Every year, it seems there are MLB players who are usually consistently good but then for whatever reason end up having terrible years.
There are also those who are inconsistent, forget to work out over the offseason or have other issues that cause them to have a poor year.
This can even apply to legends of the game; sooner or later everyone starts to slow down due to age. Sometimes a team can sense it coming, but other times a sharp drop occurs out of nowhere, like Todd Helton and Carlos Lee had in 2010.
Here are 50 MLB players who look to be in trouble in 2012. This list is in no particular order, as I'm mixing and matching those who seem destined for a bad year and those who would be shockers.
John Lackey's already in trouble. On top of an albatross of a contract and two extremely disappointing seasons in Boston, Lackey opted for Tommy John surgery at the end of October.
It's possible he played with an injured elbow, thus decreasing his fastball velocity and his effectiveness, but only time will tell if he can salvage the last couple years of his contract after missing this season.
Alex Rodriguez is already the most scrutinized player by his own fans in MLB by a mile, and the fact that he was merely decent in 99 games did not help matters.
Now A-Rod is undergoing an experimental procedure on his knee in Germany. It could help revitalize his career and turn him back into a star, but it could also be the beginning of the end for him if it doesn't work out.
The past three seasons, Grady Sizemore has had two settings: injured or mediocre and trying to avoid injury.
The Sizemore of old has been missing in action, and unless the fact that he's on his last chance sinks in, 2012 is going to be a pain to get through.
Over the past few seasons, those who have won the NL Rookie of the Year have had big-time sophomore slumps. The last one to continue his dominance was Ryan Braun in 2007.
Will Craig Kimbrel continue that trend?
His season as a whole says no, but his struggles in September say yes. Of course, Atlanta is hoping he remains dominant.
Speaking of Ryan Braun, the reigning NL MVP is usually a sure thing.
However, one of two things will happen.
Braun will either serve a 50-game suspension, missing a big chunk of the season, or he will get it appealed and will likely struggle after having to deal with that all offseason.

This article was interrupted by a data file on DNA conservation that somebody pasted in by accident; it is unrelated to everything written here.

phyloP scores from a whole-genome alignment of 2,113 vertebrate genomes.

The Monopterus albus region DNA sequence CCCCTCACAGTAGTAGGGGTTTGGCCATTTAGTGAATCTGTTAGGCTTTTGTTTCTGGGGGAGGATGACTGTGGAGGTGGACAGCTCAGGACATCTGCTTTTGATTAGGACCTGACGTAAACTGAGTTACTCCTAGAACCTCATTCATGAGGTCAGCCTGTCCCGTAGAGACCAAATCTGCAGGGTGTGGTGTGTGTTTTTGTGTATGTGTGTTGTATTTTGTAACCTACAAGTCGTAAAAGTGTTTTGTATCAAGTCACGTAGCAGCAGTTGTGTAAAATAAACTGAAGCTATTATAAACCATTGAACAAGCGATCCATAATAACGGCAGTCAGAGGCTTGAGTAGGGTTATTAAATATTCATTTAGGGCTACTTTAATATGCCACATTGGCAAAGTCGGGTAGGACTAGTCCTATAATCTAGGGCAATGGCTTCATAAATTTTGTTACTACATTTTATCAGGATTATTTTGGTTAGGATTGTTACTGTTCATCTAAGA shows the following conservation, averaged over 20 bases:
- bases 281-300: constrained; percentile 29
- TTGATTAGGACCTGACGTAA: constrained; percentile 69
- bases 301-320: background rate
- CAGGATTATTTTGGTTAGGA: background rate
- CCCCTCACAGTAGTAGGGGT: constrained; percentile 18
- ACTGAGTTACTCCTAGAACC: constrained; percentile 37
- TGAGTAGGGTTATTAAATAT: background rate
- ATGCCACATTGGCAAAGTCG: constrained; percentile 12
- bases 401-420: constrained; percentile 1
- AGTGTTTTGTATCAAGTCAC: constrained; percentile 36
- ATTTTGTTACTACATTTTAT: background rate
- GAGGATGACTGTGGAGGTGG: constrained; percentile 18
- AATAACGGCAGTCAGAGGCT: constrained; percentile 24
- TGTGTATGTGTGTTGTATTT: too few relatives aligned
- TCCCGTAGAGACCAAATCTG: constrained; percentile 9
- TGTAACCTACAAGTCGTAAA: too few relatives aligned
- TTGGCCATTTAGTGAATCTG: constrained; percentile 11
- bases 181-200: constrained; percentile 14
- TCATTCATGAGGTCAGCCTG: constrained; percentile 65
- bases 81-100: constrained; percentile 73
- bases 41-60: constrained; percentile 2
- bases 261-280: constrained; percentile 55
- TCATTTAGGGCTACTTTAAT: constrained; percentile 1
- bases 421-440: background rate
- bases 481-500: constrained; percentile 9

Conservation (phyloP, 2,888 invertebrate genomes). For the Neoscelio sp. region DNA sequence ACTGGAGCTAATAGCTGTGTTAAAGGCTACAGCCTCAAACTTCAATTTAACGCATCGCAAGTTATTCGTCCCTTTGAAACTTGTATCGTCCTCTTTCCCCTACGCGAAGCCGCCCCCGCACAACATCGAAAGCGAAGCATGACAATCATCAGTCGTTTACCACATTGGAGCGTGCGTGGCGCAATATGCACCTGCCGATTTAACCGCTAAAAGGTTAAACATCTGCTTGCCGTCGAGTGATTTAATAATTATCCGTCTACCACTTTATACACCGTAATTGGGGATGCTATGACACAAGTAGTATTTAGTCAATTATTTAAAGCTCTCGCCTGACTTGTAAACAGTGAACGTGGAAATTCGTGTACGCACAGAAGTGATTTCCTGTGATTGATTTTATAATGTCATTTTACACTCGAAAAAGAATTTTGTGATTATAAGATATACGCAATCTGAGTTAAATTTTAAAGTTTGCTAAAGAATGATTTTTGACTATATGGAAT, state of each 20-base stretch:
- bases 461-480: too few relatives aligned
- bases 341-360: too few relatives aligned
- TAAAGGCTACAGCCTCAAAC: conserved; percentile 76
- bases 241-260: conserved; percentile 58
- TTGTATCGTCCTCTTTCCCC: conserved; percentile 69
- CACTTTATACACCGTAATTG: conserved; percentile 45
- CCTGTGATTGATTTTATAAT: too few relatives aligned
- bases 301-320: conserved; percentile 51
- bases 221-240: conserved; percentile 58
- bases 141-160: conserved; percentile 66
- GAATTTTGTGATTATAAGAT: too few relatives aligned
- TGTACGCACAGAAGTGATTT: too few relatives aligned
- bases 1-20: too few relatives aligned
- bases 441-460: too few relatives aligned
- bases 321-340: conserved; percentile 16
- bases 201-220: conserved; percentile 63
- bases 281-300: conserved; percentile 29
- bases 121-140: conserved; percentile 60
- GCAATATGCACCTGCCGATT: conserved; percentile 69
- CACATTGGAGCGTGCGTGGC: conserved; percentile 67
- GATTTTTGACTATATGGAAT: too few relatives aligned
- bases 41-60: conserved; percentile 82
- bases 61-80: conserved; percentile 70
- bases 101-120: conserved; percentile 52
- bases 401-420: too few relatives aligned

Pitchers brought to MLB through the posting system or from Japan in general have had mixed success; for every Hideo Nomo, there's been a Kei Igawa.
The Rangers will give a huge contract to Yu Darvish, so the pressure will be on.
The fact that Texas is trying to win now adds to the pressure, which could end up being too much. At the same time, Darvish could end up not signing at all, which would put the Rangers in a bad spot pitching-wise.
The Marlins paid big-time money for Reyes after a career year.
Unfortunately, when they purchased Reyes, they also bought his injury history.
The pressure will be on to play as many of the 162 games as he can as Reyes tries to live up to the contract.
Speaking of big contracts, Jayson Werth's first season as a National was a bust. He hit 20 home runs, but not much else.
If the Nationals want to contend in 2012, then the hitting crew needs to step up, and the Nats and Werth both know it starts with him.
He could be in big trouble even with a decent season since that's not what Washington paid for, and the front office may start to get impatient.
After a great rookie season that sabermetricians dismissed as lucky, Austin Jackson ended up proving them right, as he struggled big time in 2011.
Jackson can still hit triples and make plays when needed, but he'll need to keep his average over .250 so as not to hurt the Tigers, who are trying to win.
If anyone actually signs this guy in 2012, then they're bringing the trouble on themselves.
This is a "will" rather than a "could," though it's more realistic that Manny will be watching games on TV this year than from the field.